Whatever the composition and flavour of the new and first democratically-elected Central Coast Council, it seems clear that its 15 members will face an enormous task.
The organisational integration of the two former Wyong and Gosford Council entities is far from finalised or bedded down.
According to a Council internal progress report of late August, 75 per cent of the task remains incomplete, and the bulk of this work will be inherited by the new Council.
Serious reservations about the former Gosford Council’s finances remain un-addressed, despite two consecutive audits.
The incoming Councillors will need to follow up in earnest to establish a clean financial slate.
The vexed tangle of legal obligations and responsibilities surrounding the Mangrove Mountain landfill issue and their satisfactory resolution can be expected to unfortunately occupy a great deal of Councillor time.
A number of decisions made under Ian Reynolds’ period of administration will require immediate attention; the deeply flawed and hastily passed Code of Conduct being a case in point.
As if this wasn’t enough, the creation of a combined and consistent new Local Environment Plan (LEP), the region’s major land-use planning document, is set to commence in 2018.
The LEP consultation process will really test the community engagement skills of the elected Council and the supporting administration.
A failure of the plan-making process would cost local communities dearly in future instances of repeated missed planning opportunities (read: Gosford waterfront) and further egregious cases of mis-planning (for example, the regional airport).
The impending LEP making raises a potentially thorny issue.
How on earth will a group of 15 Councillors be able to listen to and take on board the contributions and objections of some 300,000 local residents and ratepayers, let alone the local business community, sporting and community groups, environmental organisations, local health and social services?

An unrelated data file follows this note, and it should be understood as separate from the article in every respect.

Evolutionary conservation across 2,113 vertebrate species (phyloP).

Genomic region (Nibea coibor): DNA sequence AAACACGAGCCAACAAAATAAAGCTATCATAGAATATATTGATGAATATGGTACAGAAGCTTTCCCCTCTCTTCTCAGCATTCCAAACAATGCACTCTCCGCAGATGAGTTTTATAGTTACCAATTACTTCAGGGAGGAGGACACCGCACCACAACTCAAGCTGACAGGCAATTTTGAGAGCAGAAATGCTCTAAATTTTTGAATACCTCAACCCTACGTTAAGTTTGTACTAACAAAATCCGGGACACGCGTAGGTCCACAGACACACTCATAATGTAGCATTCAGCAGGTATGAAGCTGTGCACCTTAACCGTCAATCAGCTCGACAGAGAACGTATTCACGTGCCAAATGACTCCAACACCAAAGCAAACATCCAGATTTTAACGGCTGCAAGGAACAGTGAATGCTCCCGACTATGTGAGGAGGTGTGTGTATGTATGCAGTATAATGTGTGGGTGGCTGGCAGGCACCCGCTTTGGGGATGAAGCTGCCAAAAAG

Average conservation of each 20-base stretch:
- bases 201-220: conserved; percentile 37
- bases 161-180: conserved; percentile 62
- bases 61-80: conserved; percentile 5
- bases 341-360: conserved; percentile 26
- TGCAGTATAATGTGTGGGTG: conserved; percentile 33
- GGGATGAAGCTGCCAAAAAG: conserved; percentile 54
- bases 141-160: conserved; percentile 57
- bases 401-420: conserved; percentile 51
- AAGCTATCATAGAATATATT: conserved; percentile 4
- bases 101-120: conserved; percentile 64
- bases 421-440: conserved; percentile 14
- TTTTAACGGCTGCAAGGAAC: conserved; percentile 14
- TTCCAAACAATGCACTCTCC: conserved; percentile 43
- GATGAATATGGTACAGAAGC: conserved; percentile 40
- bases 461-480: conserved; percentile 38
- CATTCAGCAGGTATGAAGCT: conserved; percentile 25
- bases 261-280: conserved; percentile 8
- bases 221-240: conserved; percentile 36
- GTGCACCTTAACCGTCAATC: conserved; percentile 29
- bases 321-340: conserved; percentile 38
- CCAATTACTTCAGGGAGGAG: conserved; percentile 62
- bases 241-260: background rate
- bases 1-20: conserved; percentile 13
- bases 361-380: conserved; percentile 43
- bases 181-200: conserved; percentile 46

Judging by the somewhat superficial community engagement process adopted by Council to formulate a Community Strategic Plan earlier this year, it is clear that expectations for effective engagement cannot be met in the same way for the much larger and far more important task of arriving at a universally supported new LEP.
The former Wyong Council had the benefit of local precinct committees that, while not always being listened to, gave Councillors a structured and dependable opportunity for consultation and genuine community feedback.
In view of the much larger task facing the amalgamated Central Coast Council, I can see merit in creating a network of new precinct committees that had a formal imprimatur and formed the basis for genuine consultation and advice to Councillors.
Precinct committees ought to become the first port of call to test the water on planning issues, transport needs, infrastructure services, community facilities and environmental concerns.
They would provide essential support and guidance to the new Councillors, provide the local knowledge and history to so many aspects requiring due consideration and be living sounding boards for Council’s initiatives and reforms.
Issues raised by precinct committees need to find their way onto the new Council’s agenda or be addressed appropriately by Council staff in a dependable and timely manner.
Our existing progress associations and community groups, essential and of continuing relevance, should welcome the opportunity to finally be provided with a consultative approach that features some rigour and improved certainty of outcomes.
I would be interested to hear of a better way in which our new regional government, represented by only 15 Councillors, can conceivably meet the enormous challenge ahead and do justice to the many and varied legitimate concerns of its residents.
Email, Sep 11
Wolfgang Koerner, Point Clare